Holed up in the GPO Padraig Pearse writes an optimistic report for a Republican newssheet: “The Republican forces everywhere are fighting with splendid gallantry. The populace of Dublin are plainly with the Republic, and the officers and men are everywhere cheered as they march through the streets.” Not totally true. At the Jacob’s factory, for example, a mob jeers at the Volunteers inside: “Come out to France and fight, you lot of so-and-so slackers!” (I suspect they didn’t really say “so-and-so”, the feckers.) Pearse also writes a Manifesto to the Citizens of Dublin: “The country is rising to Dublin’s call and the final achievement of Ireland’s freedom is now, with God’s help, only a matter of days…” Not totally true. Risings outside the capital are to a large extent sporadic and confused.
Rumours abound. The Germans have landed in support of the uprising. Rebel reinforcements are converging on the capital. Cork has fallen to the Volunteers. The British barracks are beseiged and on the point of surrender. The whole country is up in arms. Not true at all.
In fact British troops are arriving in numbers by train overnight from Belfast and Kildare and en route by sea from Britain. They machine gun the men and women of the Citizen Army on St Stephen’s Green, firing down from the height of the Shelbourne Hotel, forcing them to retreat to the College of Surgeons. They take back the City Hall, confusing the female rebel fighters for kidnap victims. “Did they do anything to you? Were they kind to you?”
They retake the Daily Express offices beside City Hall. Meanwhile in the Irish Times (paper not building) reports of the uprising are suppressed and replaced by a short piece of under 50 words, opening…
Yesterday morning an insurrectionary rising took place in the City of Dublin.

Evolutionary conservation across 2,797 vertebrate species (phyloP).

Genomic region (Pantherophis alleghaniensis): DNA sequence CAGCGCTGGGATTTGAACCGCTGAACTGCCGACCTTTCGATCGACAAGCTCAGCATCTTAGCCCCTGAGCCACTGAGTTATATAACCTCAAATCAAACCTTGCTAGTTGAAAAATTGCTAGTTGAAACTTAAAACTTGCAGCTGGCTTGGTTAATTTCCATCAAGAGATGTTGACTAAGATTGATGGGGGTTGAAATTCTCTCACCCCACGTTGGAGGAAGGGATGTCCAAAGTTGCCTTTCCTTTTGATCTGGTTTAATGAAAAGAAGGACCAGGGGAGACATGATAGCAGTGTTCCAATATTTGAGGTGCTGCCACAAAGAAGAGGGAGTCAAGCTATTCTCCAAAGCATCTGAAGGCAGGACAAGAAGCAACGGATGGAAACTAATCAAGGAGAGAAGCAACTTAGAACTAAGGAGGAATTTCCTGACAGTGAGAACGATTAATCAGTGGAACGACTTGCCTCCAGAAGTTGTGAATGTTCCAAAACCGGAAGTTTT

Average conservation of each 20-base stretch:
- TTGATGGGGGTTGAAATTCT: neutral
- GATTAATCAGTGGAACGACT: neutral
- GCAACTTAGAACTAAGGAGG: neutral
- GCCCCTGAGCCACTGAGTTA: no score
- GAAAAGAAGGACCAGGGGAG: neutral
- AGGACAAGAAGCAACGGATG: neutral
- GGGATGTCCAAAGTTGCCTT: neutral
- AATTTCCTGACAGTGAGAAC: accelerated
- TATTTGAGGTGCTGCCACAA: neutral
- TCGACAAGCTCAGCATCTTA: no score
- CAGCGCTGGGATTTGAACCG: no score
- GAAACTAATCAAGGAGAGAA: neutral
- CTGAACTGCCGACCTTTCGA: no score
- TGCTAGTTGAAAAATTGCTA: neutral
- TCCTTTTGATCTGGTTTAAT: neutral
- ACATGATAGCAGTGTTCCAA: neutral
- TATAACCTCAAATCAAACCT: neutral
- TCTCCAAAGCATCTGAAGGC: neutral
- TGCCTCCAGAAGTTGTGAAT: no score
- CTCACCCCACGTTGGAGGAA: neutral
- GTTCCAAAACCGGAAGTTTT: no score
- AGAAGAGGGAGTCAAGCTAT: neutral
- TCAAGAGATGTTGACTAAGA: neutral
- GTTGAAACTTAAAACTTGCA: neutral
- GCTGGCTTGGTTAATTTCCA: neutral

and a counter-proclamation from Lord Wimborne, Lord Lieutenant of Ireland, announcing the imposition of martial law. The authorities are getting a grip on the situation after a slow start. The proclamation speaks of “a reckless, though small, body of men” and of “certain evilly disposed persons”.
Next: I’ll pick up Easter Wednesday (26th April 1916) on 26th April 2016
Easter Monday (24th April 1916)
Around noon James Connolly and Padraig Pearse lead 150 rebels up Dublin’s O’Connell Street. They march as far as (appropriately enough) the Imperial Hotel when Connolly suddenly gives the order to wheel left and charge the GPO. Once inside the first task was to persuade baffled customers that they were for real and that said customers needed to take off, get outta here.
Pearse had been appointed President of the Republic and it fell to him to proclaim said republic. He came out of the Post Office looking “very pale” and read the now famous proclamation.
Liguist and writer Stephen McKenna was among the small crowd who witnessed the momentous event:
“For once, his magnetism had left him; the response was chilling; a few thin, perfunctory cheers, no direct hostility just then, but no enthusiasm whatever.”
Half an hour later a company of mounted British lancers charge down O’Connell Street, sabres drawn. Shots ring out from the GPO and the Imperial Hotel, killing four of the imperialists and scattering the rest. Battle has commenced.
Rewind to the start of this resonant day. Rebels turn out in Dublin but in reduced numbers after the chaos of Easter Sunday. They gather in the guise of Irish Volunteers on manoeuvres but at noon transform into determined and bold revolutionaries. They seize key buildings across the city with the GPO as HQ – Boland’s Mill, Jacob’s Factory, the South Dublin Union and other strategic buildings. The Citizen Army takes a position on St Stephen’s Green. (During the night British troops sneak into the overlooking Shelbourne Hotel effectively neutralising the position.)
They move on Dublin Castle, the centre of British administration, but misjudge and hesitate resulting in the gates being shut in their faces. They take adjacent City Hall instead. During the aborted assault Abbey actor Sean Connolly shoots an unarmed police constable, making 45 year old James O’Brien one of the first fatalities of the Rising. A couple of hours later, at 2pm, Connolly, up on the roof of City Hall, takes a bullet in the stomach and bleeds out in front of his 15 year old brother, Matt.
Looting starts around O’Connell Street as local people sense the opportunity of disruption.